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By Compiled from wire service reports by Robert Kilborn / February 20, 2008

UN security personnel destroyed sensitive documents, gathered up their computers, and abandoned border posts in Kosovo Tuesday after furious ethnic Serbs attacked them in the wake of the province's declaration of independence. Other Serbs set off small bombs in the stronghold of Kosovska Mitrovica. In Belgrade, the capital of Serbia, the government ordered its ambassadors home from the US and other nations that had extended diplomatic recognition to Kosovo.

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The inflation rate in China rose last month to 7.1 percent, its highest level in almost 12 years, the government said, blaming the devastating winter storms that worsened food shortages. Analysts warned that pressure for wage increases and the rising costs of fuel and construction materials could push inflation near double digits in the months to come. Still, a new wave of buying by investors raised the Shanghai Composite Index, China's most widely watched stocks benchmark, by another 2.1 percent at Tuesday's close.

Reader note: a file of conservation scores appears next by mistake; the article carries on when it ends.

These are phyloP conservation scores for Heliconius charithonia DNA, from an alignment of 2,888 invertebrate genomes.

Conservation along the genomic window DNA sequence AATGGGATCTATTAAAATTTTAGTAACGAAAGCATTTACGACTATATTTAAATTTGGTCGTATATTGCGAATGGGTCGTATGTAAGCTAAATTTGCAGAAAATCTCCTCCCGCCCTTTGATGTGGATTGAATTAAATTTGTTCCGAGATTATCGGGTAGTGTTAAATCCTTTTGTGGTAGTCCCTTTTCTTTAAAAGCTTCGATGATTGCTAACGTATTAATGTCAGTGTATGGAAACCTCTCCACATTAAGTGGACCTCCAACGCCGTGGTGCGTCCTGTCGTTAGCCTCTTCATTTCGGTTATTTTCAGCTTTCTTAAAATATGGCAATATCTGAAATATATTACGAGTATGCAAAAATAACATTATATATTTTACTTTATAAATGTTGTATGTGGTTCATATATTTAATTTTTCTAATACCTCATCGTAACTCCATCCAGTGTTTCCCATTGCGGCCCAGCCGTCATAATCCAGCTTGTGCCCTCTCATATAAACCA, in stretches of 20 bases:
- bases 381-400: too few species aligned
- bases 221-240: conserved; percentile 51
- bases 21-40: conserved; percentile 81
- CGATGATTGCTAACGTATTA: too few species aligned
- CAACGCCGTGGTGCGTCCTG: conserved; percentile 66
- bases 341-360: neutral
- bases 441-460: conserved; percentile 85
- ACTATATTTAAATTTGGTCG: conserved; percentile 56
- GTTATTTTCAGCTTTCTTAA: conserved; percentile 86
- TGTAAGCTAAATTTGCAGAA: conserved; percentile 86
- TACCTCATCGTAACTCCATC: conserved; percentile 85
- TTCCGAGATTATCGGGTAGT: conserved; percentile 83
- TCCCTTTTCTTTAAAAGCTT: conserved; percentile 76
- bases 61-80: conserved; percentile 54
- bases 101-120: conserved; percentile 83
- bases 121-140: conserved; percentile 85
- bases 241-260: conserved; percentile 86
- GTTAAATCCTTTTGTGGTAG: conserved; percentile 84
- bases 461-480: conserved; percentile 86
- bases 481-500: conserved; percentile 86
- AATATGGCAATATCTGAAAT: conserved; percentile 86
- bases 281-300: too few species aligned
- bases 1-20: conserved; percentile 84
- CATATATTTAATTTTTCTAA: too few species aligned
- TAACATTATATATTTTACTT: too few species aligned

Negotiations resumed in Kenya between representatives of President Mwai Kibaki and opposition leader Raila Odinga on sharing power, but no early resolution appeared likely.A senior aide to Kibaki bristledwhen he was reminded that as she ended her visit Monday, Secretary of State Condoleezza Rice said, "The time for a political settlement was yesterday." Said the aide: "Those are her views. [But] this is not America; this is Kenya."

Coup leader and interim Prime Minister Frank Bainimarama appointed himself as head Fiji's Great Council of Chiefs Tuesday, a move that analysts said tightens his control over the Pacific island nation.Bainimarama suspended the council early last year after it refused to endorse his seizure of power in 2006. The panel chooses Fiji's president and vice president. Bainimarama has pledged to hold an election that would return democratic rule by March of next year.